The British evacuate Savannah, Georgia
On this day in history, July 11, 1782, the British evacuate Savannah, Georgia as the American Revolution comes to a close. Georgia was the site of many bloody battles during the war, many between patriots and Loyalists who were their neighbors or brothers.
Georgia saw its first British troops in early 1776 when a fleet of British ships arrived at the mouth of the Savannah River to buy rice for the British troops which were then blockaded in Boston. Georgia patriots resisted the efforts to buy rice and the Battle of the Riceboats ensued. During the affair, Georgia’s Royal Governor, James Wright, was taken captive. Wright eventually escaped and fled the colony with the British and their confiscated rice.
For the next two years, Georgia remained relatively peaceful and a provincial government developed. The entrance of France into the war in 1778 changed things for Georgia, however. England was forced to remove some troops from the northern colonies to send to defend British possessions in the West Indies. A new strategy was developed to take back the southern colonies based on the belief that there were large numbers of Loyalists in the south who would support the effort. Savannah was the first target and it was easily captured on December 29, 1778 by British Lieutenant Colonel Archibald Campbell.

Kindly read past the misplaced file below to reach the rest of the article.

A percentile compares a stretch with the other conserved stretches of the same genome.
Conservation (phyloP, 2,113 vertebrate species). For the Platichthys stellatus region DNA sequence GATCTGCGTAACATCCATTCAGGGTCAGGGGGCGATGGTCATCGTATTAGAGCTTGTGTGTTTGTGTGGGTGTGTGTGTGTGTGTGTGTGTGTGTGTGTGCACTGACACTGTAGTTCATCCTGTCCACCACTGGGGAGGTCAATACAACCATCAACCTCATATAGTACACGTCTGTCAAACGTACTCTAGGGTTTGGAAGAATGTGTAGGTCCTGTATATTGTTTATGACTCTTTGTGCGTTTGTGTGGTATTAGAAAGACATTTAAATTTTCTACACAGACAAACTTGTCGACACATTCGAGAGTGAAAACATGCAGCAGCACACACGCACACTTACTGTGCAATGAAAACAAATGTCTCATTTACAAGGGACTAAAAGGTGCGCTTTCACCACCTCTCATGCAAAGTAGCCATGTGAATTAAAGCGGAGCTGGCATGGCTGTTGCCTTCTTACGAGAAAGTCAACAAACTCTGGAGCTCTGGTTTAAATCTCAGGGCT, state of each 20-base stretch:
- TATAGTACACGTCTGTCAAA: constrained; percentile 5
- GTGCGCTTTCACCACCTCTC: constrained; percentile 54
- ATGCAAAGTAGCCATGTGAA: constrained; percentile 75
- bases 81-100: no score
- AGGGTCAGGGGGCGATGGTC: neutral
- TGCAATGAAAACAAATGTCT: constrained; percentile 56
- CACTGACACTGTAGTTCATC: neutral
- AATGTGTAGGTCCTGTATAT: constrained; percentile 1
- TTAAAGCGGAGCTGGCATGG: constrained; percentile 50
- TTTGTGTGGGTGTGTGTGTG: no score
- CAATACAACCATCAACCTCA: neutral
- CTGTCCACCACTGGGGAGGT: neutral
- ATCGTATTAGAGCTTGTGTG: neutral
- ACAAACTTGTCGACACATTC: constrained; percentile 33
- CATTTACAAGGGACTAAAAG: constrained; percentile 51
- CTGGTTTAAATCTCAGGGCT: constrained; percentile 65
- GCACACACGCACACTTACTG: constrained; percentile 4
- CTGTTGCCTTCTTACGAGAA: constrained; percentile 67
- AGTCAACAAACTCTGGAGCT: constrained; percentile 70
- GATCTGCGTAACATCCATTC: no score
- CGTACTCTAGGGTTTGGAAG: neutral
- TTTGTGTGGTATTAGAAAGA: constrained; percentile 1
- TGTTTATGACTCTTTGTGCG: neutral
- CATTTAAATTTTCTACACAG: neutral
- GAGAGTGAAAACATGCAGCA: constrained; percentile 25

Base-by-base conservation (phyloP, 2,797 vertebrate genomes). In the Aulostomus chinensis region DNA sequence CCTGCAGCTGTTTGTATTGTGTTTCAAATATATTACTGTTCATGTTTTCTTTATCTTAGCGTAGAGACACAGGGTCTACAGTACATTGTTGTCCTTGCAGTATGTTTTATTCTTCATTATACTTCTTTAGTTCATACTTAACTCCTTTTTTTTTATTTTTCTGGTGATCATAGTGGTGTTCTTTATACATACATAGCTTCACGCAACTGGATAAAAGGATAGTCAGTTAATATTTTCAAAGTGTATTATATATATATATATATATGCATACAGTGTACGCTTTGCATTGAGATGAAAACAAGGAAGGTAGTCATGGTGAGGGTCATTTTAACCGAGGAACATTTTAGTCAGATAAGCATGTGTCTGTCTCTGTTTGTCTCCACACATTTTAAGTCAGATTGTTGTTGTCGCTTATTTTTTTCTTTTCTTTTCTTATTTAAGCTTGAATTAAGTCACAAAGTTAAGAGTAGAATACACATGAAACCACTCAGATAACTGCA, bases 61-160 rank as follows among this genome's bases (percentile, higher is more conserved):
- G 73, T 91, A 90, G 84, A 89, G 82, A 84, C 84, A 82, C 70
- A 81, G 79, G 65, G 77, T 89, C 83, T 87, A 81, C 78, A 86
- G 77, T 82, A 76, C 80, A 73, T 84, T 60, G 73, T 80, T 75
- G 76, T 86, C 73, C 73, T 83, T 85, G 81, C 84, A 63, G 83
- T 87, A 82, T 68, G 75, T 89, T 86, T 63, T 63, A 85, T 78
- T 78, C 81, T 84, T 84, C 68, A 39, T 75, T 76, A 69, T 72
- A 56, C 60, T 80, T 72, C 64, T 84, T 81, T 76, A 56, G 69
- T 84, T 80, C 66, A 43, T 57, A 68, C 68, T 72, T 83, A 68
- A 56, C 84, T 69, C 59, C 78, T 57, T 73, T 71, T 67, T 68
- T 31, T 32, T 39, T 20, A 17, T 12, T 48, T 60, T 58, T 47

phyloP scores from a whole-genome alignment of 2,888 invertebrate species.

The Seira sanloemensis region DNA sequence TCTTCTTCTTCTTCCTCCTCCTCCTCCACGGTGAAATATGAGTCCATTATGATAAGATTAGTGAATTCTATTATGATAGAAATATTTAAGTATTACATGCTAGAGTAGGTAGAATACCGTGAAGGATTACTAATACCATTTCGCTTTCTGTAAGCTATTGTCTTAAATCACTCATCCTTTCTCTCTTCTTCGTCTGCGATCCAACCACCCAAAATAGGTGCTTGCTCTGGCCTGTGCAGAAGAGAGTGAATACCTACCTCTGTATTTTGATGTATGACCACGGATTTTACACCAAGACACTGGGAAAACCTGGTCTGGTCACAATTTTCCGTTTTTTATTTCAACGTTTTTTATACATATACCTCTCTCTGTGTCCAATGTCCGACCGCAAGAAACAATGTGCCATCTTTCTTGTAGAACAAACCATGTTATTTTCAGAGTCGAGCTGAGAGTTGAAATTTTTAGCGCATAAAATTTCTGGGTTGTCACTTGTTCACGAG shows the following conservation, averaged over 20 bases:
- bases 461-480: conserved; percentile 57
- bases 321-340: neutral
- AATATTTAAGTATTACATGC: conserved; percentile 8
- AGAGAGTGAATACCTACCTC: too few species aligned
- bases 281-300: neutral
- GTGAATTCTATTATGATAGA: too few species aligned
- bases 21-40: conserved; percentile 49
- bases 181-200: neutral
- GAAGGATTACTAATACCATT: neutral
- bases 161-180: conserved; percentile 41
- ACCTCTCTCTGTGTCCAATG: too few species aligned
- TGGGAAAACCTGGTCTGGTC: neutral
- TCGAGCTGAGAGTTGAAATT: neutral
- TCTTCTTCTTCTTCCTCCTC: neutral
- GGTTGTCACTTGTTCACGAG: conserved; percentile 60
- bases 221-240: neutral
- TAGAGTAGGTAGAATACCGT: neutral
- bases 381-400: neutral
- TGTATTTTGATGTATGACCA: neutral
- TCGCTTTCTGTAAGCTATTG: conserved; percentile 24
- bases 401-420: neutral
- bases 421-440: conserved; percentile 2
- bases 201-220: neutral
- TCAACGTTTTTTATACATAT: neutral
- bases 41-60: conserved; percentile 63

The rest of the colony fell quickly, though the militia continually gave the British trouble. Governor Wright returned in July of 1779 and re-established the royal government, the only colony to have lost its royal government and then re-establish it. In September of 1779, a joint American/French attempt to retake Savannah failed with massive casualties to the French and Americans.
In December of 1780, after several large defeats in the south, the Continental Congress appointed General Nathanael Greene the new head over the Continental Army’s southern department. Greene’s leadership and skill quickly subdued the south. By the summer of 1782, the British had abandoned all of Georgia except for Savannah.
The surrender of General Charles Cornwallis at Yorktown finally persuaded Parliament to end the war. As peace negotiations proceeded, the British began evacuating troops from the colonies. Orders arrived from New York on June 14 to abandon Georgia for good. Governor Wright was furious as General Alured Clarke made preparations to evacuate Savannah. Troops began leaving the city on July 11, headed to New York, St. Augustine and the West Indies. Governor Wright and other officials fled to Charleston.
Later that evening, Lieutenant Colonel James Jackson of the Georgia Legion marched into Savannah to reclaim their capital city. The Georgia House of Assembly met in Savannah on the 13th and took control of Georgia once and for all.
National Society Sons of the American Revolution
"There is but one straight course, and that is to seek truth and pursue it steadily." George Washington (1795)